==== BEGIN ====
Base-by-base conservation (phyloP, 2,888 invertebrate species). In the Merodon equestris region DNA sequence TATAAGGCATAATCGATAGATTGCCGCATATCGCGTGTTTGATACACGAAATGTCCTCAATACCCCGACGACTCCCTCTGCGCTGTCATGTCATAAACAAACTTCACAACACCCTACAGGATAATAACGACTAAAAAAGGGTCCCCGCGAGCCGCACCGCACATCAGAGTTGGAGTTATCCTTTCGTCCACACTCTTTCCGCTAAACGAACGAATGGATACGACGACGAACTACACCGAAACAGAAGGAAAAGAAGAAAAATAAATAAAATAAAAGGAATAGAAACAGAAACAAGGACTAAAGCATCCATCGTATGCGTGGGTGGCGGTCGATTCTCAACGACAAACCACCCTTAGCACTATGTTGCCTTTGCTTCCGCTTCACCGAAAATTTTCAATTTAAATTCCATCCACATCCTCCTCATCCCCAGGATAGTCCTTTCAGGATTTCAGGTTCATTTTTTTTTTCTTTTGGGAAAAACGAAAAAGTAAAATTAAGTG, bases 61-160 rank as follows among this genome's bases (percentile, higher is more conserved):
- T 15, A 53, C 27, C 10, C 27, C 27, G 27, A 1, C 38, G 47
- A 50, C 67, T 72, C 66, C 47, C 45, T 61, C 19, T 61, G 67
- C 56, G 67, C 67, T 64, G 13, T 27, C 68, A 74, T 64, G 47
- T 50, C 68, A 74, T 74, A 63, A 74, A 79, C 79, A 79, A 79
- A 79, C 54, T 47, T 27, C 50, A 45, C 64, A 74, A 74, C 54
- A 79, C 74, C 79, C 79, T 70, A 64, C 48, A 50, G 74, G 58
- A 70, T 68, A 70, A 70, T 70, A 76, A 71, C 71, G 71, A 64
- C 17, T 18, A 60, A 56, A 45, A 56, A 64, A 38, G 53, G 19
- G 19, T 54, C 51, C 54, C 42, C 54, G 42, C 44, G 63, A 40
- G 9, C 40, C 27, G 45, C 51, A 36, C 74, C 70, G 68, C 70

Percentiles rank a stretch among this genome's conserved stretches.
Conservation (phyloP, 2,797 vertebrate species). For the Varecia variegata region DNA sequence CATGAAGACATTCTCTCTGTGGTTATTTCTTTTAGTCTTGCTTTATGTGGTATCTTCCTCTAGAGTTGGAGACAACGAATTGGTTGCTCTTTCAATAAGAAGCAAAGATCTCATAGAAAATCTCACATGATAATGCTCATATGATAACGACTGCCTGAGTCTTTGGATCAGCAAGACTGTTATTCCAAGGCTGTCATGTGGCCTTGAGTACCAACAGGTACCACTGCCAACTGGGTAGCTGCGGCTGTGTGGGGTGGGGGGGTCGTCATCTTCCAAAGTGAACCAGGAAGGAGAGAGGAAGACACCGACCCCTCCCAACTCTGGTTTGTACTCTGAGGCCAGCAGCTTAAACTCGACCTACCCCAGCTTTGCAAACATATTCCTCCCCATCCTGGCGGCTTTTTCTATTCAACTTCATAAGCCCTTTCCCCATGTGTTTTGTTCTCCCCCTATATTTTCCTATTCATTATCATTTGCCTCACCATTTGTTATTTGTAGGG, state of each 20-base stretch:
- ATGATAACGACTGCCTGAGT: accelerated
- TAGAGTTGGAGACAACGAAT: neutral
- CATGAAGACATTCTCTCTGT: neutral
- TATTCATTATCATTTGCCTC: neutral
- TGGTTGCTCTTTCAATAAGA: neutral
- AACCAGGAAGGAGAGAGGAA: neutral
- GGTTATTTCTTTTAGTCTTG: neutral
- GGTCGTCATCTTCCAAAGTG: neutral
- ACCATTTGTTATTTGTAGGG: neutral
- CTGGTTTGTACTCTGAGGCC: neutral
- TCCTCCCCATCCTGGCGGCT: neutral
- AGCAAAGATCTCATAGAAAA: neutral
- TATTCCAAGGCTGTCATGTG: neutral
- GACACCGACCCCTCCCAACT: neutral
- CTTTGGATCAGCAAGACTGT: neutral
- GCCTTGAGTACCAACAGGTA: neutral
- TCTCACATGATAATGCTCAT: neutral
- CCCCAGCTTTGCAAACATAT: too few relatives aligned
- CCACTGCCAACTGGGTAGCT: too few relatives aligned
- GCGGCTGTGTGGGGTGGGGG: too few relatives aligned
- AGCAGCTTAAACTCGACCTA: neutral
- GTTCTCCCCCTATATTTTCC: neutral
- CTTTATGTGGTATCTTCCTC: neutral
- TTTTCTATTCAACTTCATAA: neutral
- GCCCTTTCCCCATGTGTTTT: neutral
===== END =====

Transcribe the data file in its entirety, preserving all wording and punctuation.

Base-by-base conservation (phyloP, 2,888 invertebrate species). In the Merodon equestris region DNA sequence TATAAGGCATAATCGATAGATTGCCGCATATCGCGTGTTTGATACACGAAATGTCCTCAATACCCCGACGACTCCCTCTGCGCTGTCATGTCATAAACAAACTTCACAACACCCTACAGGATAATAACGACTAAAAAAGGGTCCCCGCGAGCCGCACCGCACATCAGAGTTGGAGTTATCCTTTCGTCCACACTCTTTCCGCTAAACGAACGAATGGATACGACGACGAACTACACCGAAACAGAAGGAAAAGAAGAAAAATAAATAAAATAAAAGGAATAGAAACAGAAACAAGGACTAAAGCATCCATCGTATGCGTGGGTGGCGGTCGATTCTCAACGACAAACCACCCTTAGCACTATGTTGCCTTTGCTTCCGCTTCACCGAAAATTTTCAATTTAAATTCCATCCACATCCTCCTCATCCCCAGGATAGTCCTTTCAGGATTTCAGGTTCATTTTTTTTTTCTTTTGGGAAAAACGAAAAAGTAAAATTAAGTG, bases 61-160 rank as follows among this genome's bases (percentile, higher is more conserved):
- T 15, A 53, C 27, C 10, C 27, C 27, G 27, A 1, C 38, G 47
- A 50, C 67, T 72, C 66, C 47, C 45, T 61, C 19, T 61, G 67
- C 56, G 67, C 67, T 64, G 13, T 27, C 68, A 74, T 64, G 47
- T 50, C 68, A 74, T 74, A 63, A 74, A 79, C 79, A 79, A 79
- A 79, C 54, T 47, T 27, C 50, A 45, C 64, A 74, A 74, C 54
- A 79, C 74, C 79, C 79, T 70, A 64, C 48, A 50, G 74, G 58
- A 70, T 68, A 70, A 70, T 70, A 76, A 71, C 71, G 71, A 64
- C 17, T 18, A 60, A 56, A 45, A 56, A 64, A 38, G 53, G 19
- G 19, T 54, C 51, C 54, C 42, C 54, G 42, C 44, G 63, A 40
- G 9, C 40, C 27, G 45, C 51, A 36, C 74, C 70, G 68, C 70

Percentiles rank a stretch among this genome's conserved stretches.
Conservation (phyloP, 2,797 vertebrate species). For the Varecia variegata region DNA sequence CATGAAGACATTCTCTCTGTGGTTATTTCTTTTAGTCTTGCTTTATGTGGTATCTTCCTCTAGAGTTGGAGACAACGAATTGGTTGCTCTTTCAATAAGAAGCAAAGATCTCATAGAAAATCTCACATGATAATGCTCATATGATAACGACTGCCTGAGTCTTTGGATCAGCAAGACTGTTATTCCAAGGCTGTCATGTGGCCTTGAGTACCAACAGGTACCACTGCCAACTGGGTAGCTGCGGCTGTGTGGGGTGGGGGGGTCGTCATCTTCCAAAGTGAACCAGGAAGGAGAGAGGAAGACACCGACCCCTCCCAACTCTGGTTTGTACTCTGAGGCCAGCAGCTTAAACTCGACCTACCCCAGCTTTGCAAACATATTCCTCCCCATCCTGGCGGCTTTTTCTATTCAACTTCATAAGCCCTTTCCCCATGTGTTTTGTTCTCCCCCTATATTTTCCTATTCATTATCATTTGCCTCACCATTTGTTATTTGTAGGG, state of each 20-base stretch:
- ATGATAACGACTGCCTGAGT: accelerated
- TAGAGTTGGAGACAACGAAT: neutral
- CATGAAGACATTCTCTCTGT: neutral
- TATTCATTATCATTTGCCTC: neutral
- TGGTTGCTCTTTCAATAAGA: neutral
- AACCAGGAAGGAGAGAGGAA: neutral
- GGTTATTTCTTTTAGTCTTG: neutral
- GGTCGTCATCTTCCAAAGTG: neutral
- ACCATTTGTTATTTGTAGGG: neutral
- CTGGTTTGTACTCTGAGGCC: neutral
- TCCTCCCCATCCTGGCGGCT: neutral
- AGCAAAGATCTCATAGAAAA: neutral
- TATTCCAAGGCTGTCATGTG: neutral
- GACACCGACCCCTCCCAACT: neutral
- CTTTGGATCAGCAAGACTGT: neutral
- GCCTTGAGTACCAACAGGTA: neutral
- TCTCACATGATAATGCTCAT: neutral
- CCCCAGCTTTGCAAACATAT: too few relatives aligned
- CCACTGCCAACTGGGTAGCT: too few relatives aligned
- GCGGCTGTGTGGGGTGGGGG: too few relatives aligned
- AGCAGCTTAAACTCGACCTA: neutral
- GTTCTCCCCCTATATTTTCC: neutral
- CTTTATGTGGTATCTTCCTC: neutral
- TTTTCTATTCAACTTCATAA: neutral
- GCCCTTTCCCCATGTGTTTT: neutral